4 Ways to Help Middle Managers Get the Job Done
Middle managers have the ability to destroy your strategy. But they also have the ability to turn strategy into revenue. Which kind of middle managers does your organization have? What can you do to help them get the job done?
i4cp's research into high-performance organizations--and the keys to successful business strategy execution--found that one of the key performance indicators most highly correlated with market performance is the alignment of middle managers to the business strategy.
Why are middle managers so important to business strategy?
According to i4cp's 2012 report, Talent Management in the Trenches, the role of line managers is critical to achieving organizational performance goals and business results. Additionally, numerous scholarly works have been written specifically on the ability of middle managers to derail business strategy execution (Middle Management's Strategic Influence and Organizational Performance by Steven W. Floyd and Bill Wooldridge; Middle Managers' Role in Strategy Implementation - Middle Managers View by Heini Ikävalko and Petri Aaltonen; Strategy implementation versus middle management self‐interest by William D. Guth, Ian C. Macmillan, just to name a few) and the findings suggest that middle managers have a very strong ability to cause the failure of a business strategy execution plan. Most commonly, this failure is brought on by middle managers feeling personally threatened by the direction of the strategy, which is avoidable.
How do we help middle managers tune in to the needs of the business?
1. Understand the context
Humans are wired to resist change--it's in our neural programming. So it's a no-brainer that we resist change because we instinctively perceive it as detrimental. And depending on the amount of power and control exercised by a middle manager, his or her reaction to change could vary greatly. Creating the opportunity for middle managers to have some sort of control, perhaps in varying methods of implementation rather than specific and unchangeable directives, fosters relationships, provides a sense of ownership, and reduces the likelihood of resistance.
2. Provide coaching on the new strategic direction
Coaching is more than simply imparting new methods or techniques. As shown in Creating a Coaching Culture, many top organizations are using coaching as a way of driving engagement and knowledge sharing. Connecting middle managers to the broader business strategy helps create a dialogue about strategy execution, rather than a top-down directive.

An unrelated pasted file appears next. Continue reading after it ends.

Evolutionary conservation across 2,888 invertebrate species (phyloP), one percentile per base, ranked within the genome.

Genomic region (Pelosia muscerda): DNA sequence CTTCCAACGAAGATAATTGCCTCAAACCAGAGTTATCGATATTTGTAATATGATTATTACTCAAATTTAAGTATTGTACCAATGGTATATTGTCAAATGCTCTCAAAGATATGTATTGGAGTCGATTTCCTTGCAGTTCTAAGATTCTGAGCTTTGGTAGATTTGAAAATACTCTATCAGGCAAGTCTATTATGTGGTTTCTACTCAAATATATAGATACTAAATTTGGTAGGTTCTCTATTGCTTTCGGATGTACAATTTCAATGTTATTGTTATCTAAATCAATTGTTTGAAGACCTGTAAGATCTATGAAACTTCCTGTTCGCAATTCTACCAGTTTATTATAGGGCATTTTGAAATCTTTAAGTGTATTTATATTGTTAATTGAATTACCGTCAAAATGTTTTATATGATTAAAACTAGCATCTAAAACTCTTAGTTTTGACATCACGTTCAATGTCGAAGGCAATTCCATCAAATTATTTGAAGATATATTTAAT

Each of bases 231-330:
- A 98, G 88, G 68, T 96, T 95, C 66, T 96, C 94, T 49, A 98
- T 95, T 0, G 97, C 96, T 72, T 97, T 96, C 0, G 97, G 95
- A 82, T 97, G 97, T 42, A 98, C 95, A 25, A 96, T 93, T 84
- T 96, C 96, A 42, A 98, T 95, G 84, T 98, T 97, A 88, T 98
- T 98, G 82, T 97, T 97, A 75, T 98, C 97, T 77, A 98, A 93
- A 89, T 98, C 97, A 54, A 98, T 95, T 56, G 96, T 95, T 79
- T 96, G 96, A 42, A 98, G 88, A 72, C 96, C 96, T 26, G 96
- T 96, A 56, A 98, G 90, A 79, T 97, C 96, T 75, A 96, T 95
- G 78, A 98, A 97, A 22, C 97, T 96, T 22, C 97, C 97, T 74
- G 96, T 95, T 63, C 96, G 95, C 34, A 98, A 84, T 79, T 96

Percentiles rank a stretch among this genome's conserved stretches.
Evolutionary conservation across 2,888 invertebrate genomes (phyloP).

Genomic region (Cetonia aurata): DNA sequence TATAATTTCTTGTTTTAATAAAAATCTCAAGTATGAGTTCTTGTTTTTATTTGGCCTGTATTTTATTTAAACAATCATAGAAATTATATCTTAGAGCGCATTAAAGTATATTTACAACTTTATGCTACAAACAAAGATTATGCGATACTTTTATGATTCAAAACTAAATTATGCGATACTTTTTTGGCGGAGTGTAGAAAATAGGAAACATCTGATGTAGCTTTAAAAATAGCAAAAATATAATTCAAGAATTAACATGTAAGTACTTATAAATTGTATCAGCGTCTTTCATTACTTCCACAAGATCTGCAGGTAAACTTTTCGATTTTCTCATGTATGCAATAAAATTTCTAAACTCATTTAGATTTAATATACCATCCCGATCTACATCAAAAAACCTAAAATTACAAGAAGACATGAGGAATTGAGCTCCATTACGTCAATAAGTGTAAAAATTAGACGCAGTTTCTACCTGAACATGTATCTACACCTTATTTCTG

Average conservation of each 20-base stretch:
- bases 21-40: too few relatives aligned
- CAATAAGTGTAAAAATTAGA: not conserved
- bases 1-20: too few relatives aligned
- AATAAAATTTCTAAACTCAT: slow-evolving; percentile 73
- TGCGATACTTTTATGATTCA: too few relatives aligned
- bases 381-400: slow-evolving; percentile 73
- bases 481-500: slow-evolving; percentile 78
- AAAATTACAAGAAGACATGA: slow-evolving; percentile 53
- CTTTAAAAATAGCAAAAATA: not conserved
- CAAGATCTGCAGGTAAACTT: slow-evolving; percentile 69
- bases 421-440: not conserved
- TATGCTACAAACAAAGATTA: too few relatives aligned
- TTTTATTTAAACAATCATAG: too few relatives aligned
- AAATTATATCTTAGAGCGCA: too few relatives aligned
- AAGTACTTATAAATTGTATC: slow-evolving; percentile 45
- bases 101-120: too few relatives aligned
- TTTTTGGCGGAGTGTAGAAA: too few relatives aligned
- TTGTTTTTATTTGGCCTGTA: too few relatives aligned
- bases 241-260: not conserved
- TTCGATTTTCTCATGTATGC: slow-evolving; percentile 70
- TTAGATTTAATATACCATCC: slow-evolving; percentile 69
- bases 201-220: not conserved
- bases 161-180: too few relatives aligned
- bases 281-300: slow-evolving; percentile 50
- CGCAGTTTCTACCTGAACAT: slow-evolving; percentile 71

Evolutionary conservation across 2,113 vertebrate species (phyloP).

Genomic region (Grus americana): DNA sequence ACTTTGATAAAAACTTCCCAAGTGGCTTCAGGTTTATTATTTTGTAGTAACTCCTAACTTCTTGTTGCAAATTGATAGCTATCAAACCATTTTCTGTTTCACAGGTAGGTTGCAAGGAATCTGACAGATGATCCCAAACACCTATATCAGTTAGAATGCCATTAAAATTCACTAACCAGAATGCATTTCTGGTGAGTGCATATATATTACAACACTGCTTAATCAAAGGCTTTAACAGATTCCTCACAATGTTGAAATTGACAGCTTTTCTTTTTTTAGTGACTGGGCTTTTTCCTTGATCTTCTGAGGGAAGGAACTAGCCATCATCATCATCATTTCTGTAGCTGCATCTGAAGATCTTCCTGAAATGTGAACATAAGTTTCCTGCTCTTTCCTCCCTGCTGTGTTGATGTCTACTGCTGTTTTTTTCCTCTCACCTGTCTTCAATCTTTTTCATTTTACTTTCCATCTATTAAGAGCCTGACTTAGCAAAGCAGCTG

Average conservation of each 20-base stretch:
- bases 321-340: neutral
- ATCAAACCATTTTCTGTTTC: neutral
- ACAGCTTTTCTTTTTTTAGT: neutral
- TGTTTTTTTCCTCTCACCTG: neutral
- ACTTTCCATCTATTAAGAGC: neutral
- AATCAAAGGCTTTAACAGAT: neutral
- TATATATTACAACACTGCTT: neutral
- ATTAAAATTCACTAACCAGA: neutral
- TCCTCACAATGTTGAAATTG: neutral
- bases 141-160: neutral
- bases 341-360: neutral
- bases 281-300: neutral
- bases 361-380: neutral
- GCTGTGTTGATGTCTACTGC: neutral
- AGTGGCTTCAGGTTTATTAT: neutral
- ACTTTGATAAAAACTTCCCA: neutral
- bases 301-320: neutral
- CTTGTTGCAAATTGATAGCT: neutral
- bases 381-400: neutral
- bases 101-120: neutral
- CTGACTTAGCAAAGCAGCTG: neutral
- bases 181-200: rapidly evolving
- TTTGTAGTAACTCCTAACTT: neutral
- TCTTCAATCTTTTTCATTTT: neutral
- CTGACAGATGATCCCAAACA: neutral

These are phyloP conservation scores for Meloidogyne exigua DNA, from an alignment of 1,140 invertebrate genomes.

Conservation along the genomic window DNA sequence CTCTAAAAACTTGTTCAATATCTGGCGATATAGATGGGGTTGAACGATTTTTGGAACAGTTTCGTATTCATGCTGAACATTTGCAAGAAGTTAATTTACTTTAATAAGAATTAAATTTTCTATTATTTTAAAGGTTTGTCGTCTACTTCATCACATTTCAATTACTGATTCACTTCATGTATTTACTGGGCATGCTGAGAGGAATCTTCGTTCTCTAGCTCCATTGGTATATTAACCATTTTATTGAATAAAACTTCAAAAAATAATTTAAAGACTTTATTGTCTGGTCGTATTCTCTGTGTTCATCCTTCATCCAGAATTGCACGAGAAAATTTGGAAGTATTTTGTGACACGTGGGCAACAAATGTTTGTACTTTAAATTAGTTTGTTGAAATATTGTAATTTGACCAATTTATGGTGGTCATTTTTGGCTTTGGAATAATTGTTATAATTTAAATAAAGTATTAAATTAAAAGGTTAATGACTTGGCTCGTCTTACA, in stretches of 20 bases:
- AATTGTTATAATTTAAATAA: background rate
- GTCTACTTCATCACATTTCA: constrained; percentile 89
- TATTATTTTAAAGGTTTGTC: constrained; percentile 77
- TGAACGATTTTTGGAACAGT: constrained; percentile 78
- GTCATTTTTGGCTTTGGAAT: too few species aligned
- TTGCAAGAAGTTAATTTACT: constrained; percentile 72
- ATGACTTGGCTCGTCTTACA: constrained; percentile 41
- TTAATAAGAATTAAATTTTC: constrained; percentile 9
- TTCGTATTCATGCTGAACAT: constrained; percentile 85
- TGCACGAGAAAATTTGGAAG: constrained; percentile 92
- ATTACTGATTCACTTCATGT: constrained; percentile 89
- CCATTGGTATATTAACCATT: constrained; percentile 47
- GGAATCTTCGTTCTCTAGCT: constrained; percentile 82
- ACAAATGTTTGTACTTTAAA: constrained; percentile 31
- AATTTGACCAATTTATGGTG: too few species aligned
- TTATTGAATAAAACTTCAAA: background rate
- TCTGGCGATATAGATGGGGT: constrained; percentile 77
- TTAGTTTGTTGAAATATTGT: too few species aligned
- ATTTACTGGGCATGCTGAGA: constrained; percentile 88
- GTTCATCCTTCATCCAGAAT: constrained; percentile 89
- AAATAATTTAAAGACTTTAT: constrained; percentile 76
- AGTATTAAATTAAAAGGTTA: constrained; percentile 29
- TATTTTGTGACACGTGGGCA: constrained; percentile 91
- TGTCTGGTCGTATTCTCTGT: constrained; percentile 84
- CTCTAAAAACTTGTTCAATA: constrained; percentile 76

3. Create a tool that illustrates how organization goals are related to managerial goals
Communication is one of the most important influential factors when it comes to the success or failure of a business strategy execution plan. The message should be succinct and reinforced often in a form that clearly articulates how their efforts play into the larger strategy. Simple graphics are perfect for this.
4. Design measurement metrics that communicate to managers how they are performing
Feedback and accountability is the mantra here. Too often, there is a big push at the beginning of a company-wide initiative, only to be forgotten as time passes. Consider sending a dashboard of initiative-related metrics to middle managers on a weekly basis. Allowing managers to see how their section is performing in comparison to others will help reinforce strategy and the other areas outlined above: communication, coaching, and clarity.
Focusing on the strategy execution of middle management is valuable, but it's important to remember that executives and line-level employees are critical components of success as well. The business machine functions best when all of the pieces work together properly and efficiently; middle managers are a vital cog, and if they are not correctly aligned, the entire machine can come grinding to a halt.